KAMLOOPS — TRU Law students ventured off campus today to hear emotional stories from residential school and Sixties Scoop survivors on the grounds of the former Kamloops Indian Residential School.
The annual field trip provides the rare opportunity for students to view the law through an Indigenous perspective, while recognizing the detrimental effects of past offenses.
"I didn't know the boogeyman until I came here," KIRS survivor Eric Mitchell told the students.
Mitchell was one of five panelists to share their stories in front of the first-year Law students at Tk'emlups te Secwepemc.
As a young boy, Mitchell was forced to attend the Kamloops Indian Residential School, where he was stripped of his traditions, and where the darkness brought the boogeyman to life.
"In a really quiet room, we could hear somebody walking," Mitchell recalled, "we didn't know it then, but they were taking somebody to sexually molesting them."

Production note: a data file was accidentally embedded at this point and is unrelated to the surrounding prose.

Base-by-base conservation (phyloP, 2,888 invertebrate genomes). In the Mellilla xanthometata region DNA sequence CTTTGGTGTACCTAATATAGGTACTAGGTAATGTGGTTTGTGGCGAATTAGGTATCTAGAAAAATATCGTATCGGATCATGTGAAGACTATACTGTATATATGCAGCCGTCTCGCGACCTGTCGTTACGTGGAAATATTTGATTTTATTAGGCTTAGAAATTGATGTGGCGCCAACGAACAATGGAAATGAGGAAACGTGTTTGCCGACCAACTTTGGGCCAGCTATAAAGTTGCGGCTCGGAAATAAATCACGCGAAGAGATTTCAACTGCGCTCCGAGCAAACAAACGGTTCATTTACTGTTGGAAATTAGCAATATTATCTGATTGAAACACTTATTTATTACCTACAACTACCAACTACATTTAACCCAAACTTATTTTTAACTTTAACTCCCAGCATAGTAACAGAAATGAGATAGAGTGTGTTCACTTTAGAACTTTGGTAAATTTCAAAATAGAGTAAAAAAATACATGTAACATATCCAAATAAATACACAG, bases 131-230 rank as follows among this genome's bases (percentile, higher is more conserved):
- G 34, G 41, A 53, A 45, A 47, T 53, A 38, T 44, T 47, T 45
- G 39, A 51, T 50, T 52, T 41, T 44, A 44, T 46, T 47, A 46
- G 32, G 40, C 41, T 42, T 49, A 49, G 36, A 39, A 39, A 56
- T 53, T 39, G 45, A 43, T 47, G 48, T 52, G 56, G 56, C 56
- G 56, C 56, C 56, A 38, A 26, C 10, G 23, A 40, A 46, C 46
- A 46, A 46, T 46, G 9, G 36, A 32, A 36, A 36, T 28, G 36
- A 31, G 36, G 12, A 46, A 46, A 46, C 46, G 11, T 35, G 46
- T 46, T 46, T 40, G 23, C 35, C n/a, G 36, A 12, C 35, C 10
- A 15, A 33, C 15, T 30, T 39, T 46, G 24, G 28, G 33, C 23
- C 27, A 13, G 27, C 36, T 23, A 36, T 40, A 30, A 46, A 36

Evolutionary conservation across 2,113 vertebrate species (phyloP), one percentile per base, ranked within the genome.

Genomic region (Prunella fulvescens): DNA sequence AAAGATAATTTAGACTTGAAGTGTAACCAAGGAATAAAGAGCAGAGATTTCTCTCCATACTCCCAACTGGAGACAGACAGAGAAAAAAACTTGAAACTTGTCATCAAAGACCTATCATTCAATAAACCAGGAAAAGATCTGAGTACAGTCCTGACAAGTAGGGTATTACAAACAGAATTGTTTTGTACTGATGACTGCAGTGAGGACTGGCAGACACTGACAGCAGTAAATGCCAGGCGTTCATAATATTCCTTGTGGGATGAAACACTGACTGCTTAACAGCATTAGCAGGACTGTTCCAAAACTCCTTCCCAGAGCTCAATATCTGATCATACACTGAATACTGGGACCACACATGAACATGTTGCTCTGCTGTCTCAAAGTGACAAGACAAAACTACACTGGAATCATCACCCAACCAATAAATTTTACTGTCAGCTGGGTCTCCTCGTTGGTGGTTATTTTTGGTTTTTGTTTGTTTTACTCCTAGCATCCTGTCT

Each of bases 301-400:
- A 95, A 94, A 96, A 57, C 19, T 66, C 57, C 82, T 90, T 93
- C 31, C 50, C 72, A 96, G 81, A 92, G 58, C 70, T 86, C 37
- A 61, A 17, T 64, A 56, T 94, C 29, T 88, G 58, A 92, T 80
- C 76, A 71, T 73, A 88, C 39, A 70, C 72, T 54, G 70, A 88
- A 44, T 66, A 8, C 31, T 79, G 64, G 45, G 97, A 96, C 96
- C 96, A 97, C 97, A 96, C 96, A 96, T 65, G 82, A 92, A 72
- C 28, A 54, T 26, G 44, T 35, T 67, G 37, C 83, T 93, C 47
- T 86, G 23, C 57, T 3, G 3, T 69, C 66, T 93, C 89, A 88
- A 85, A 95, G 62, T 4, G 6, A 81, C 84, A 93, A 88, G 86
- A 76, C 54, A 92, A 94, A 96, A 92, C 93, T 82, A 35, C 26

Mitchell hasn't always had the courage to tell his story, but having found his voice he hopes to impact the future generation of lawyers and justice seekers.
"Their humanity is what we're trying to reach. Not so much what's up here," he said, pointing to his head, "their humanity. If we touch them (in their hearts) with our stories and our realities and our truth, then they can decide what they'll do with their law."
"I welcome you to this place that's the epicentre of our holocaust," said Splatsin Chief Wayne Christian as he addressed the students.
Christian, who is a Sixties Scoop Survivor, says government institutions, like the residential schools, took governance of the territory away from its people.
"What we really need is recognition," Christian said, "recognition of who we are, recognition of our laws, recognition of our own government systems, etc. That's where it really begins, without recognition reconciliation means nothing."
As the TRU Law students return to their classrooms, they take a newfound understanding of past injustices against First Nations people, and how the recognition of Indigenous law could create change within Canada's system of justice.
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